in Public Administration.
Drawing on a survey of top executives in central governments in 11 European countries (N = 5,190), this study explores variations in the extent and scale of managerial autonomy across and within European states. The article is based on a comparative, multidimensional and relational approach to autonomy. Confirming predictions of qualitative studies, it shows that these variations can partly be explained by the intensity of New Public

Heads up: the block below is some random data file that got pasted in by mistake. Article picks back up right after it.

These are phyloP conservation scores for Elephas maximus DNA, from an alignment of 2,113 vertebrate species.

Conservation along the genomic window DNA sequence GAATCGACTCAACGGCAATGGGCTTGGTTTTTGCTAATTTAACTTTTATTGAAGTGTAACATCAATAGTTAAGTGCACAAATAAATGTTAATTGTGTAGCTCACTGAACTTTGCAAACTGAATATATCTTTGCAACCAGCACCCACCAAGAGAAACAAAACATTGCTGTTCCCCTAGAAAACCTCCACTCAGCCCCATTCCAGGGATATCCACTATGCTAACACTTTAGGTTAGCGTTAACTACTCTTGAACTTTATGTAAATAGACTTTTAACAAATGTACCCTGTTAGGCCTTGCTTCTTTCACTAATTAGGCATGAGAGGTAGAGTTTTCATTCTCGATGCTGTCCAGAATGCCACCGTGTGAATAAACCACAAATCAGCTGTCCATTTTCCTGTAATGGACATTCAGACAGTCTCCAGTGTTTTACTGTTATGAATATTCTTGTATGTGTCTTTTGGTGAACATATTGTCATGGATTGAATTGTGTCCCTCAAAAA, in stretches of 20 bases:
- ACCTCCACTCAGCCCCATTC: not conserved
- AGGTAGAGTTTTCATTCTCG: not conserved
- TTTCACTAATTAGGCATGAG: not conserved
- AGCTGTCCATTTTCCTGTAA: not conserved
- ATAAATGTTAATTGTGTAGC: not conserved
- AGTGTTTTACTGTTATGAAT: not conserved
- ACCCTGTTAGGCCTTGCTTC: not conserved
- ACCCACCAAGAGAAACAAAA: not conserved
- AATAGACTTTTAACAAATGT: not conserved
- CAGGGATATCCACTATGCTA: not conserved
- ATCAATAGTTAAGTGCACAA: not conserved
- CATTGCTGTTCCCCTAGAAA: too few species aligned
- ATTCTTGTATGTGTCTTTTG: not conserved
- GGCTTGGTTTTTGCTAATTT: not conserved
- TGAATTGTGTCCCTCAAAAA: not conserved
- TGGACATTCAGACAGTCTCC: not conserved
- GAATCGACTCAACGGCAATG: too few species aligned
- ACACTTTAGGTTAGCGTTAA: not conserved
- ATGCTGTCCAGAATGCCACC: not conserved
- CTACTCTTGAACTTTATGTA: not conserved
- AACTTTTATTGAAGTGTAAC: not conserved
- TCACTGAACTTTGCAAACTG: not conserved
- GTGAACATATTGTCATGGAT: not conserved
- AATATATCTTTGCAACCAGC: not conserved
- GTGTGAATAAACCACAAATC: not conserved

Management (NPM) reforms and provides a typology of European countries connecting the intensity of neo-managerial reforms (measured by the declared use of management tools) to the degree of managerial autonomy. Our findings support Donald Kettl’s hypothesis differentiating countries where the ‘let the manager manage’ model prevails, as in the Northern countries, by contrast with those, such as the United Kingdom, dominated by the ‘make the manager manage’ programme. The promise of managerial autonomy has also not been delivered to the same extent across and within countries.
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